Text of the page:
13 siblings rescued from US home, some shackled to beds, parents arrested

A California couple have been arrested on charges of torture after authorities said their 13 malnourished children were held captive in their home, with some shackled to beds in the dark.

Authorities said they were alerted after a 17-year-old girl managed to escape the house on Sunday and call police using a mobile phone she had found.

She was so emaciated that officers said they originally thought she was just 10 years old.

The 13 siblings discovered at the house in Perris ranged in age from two to 29, the Riverside County Sheriff's Department said in a statement.

Their parents - 57-year-old David Allen Turpin and 49-year-old Louise Anna Turpin, were arrested on torture and child endangerment charges, with bail set at $9 million.

The police statement said: "Further investigation revealed several children shackled to their beds with chains and padlocks in dark and foul-smelling surroundings, but the parents were unable to immediately provide a logical reason why their children were restrained in that manner.

Deputies located what they believed to be 12 children inside the house, but were shocked to discover that seven of them were actually adults, ranging in age from 18 to 29.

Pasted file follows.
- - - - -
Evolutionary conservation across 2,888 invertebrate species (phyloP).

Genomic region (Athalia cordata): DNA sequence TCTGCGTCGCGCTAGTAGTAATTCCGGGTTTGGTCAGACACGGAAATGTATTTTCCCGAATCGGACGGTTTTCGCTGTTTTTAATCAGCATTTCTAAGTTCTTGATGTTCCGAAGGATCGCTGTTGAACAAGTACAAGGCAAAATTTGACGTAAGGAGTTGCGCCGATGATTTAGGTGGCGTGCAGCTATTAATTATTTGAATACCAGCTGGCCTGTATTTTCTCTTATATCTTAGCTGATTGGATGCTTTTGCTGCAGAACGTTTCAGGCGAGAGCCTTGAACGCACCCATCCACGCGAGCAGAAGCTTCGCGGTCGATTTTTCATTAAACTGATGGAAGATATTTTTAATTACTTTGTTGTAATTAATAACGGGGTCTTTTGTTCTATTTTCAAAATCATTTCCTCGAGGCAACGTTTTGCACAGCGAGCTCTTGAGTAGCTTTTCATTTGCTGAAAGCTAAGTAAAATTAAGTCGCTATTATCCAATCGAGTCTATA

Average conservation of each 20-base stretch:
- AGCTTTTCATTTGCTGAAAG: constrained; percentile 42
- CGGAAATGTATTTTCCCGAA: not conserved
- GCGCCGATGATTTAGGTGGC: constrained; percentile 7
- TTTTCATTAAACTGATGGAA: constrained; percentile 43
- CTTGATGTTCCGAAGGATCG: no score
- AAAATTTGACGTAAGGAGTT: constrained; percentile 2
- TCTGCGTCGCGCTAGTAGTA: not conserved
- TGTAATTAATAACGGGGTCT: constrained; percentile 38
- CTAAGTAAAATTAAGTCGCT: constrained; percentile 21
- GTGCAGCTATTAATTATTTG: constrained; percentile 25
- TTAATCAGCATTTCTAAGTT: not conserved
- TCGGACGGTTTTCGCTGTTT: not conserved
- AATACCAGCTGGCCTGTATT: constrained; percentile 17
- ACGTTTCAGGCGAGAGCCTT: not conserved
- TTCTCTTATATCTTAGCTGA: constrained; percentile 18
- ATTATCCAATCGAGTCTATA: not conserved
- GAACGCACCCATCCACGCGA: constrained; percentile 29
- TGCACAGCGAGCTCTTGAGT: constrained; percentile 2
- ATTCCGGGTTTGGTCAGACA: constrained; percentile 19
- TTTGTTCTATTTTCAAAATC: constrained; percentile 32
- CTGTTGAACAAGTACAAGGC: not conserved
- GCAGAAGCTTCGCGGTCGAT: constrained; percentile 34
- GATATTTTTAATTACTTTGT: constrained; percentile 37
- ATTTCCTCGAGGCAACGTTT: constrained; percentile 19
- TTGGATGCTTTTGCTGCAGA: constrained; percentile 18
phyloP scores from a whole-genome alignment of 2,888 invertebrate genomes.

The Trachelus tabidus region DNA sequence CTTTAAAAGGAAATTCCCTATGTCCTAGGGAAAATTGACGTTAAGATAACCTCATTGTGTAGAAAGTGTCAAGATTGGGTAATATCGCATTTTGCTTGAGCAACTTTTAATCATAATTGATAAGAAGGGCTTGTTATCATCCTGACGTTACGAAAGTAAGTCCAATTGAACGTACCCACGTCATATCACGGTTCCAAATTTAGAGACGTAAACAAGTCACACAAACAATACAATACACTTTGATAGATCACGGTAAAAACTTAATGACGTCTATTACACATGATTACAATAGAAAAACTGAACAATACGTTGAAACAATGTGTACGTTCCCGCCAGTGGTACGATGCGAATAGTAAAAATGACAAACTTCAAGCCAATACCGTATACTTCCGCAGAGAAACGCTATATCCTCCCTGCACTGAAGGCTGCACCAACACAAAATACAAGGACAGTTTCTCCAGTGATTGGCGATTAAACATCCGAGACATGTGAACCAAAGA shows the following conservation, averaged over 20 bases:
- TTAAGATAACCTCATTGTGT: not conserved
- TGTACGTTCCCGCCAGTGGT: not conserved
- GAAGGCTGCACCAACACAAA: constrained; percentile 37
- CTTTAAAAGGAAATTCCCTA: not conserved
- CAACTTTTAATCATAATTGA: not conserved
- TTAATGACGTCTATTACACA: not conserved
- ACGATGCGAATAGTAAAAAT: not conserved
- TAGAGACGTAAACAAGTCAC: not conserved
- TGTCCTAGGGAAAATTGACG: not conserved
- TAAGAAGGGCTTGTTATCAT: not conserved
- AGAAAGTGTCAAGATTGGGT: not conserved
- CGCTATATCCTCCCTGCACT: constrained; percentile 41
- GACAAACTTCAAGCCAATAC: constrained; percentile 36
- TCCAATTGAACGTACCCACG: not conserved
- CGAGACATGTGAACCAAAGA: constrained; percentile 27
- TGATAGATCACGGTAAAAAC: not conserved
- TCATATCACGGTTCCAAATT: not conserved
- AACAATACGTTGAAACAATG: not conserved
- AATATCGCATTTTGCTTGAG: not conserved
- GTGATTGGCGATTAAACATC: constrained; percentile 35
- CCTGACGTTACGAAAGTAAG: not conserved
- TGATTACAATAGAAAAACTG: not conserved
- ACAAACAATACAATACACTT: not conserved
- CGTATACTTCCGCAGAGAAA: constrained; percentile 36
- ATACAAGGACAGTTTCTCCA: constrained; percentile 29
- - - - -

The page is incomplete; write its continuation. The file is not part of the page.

The victims appeared to be malnourished and very dirty.

The sheriff's office said "the victims were provided with food and beverages after they claimed to be starving".

The Spanish-style stucco house where the siblings were allegedly held is in a middle-class neighborhood of Perris, a small city some 70 miles south east of Los Angeles.

The home has three cars outside as well as a van with tinted windows. One of the cars had a child's seat in the back.

There are indications that the children were allowed outside the house in recent years, neighbours said.

A Facebook page under the name of David-Louise Turpin includes pictures of the couple attending various marriage or exchange of vows ceremonies from 2011 to 2016 with their children present.

In the latest set, uploaded in April-July 2016, Louise Turpin wears a long white wedding gown while her husband is dressed in a suit.

An Elvis Presley impersonator holds a microphone and poses with the couple and children in a scene reminiscent of a Las Vegas wedding.

Nine girls, all with long dark hair, wear matching fuchsia dresses with white tights, while a baby girl is dressed in a bright pink dress.

Three boys, their dark hair in bowl cuts like David Turpin, are dressed in suits with red ties.

An April 2016 photograph shows the same smiling children and the couple wearing jeans and red t-shirts that read "Thing 1," "Thing 2," "Thing 3" and so on - a take on the mischievous siblings in the popular Dr Seuss book "The Cat in the Hat.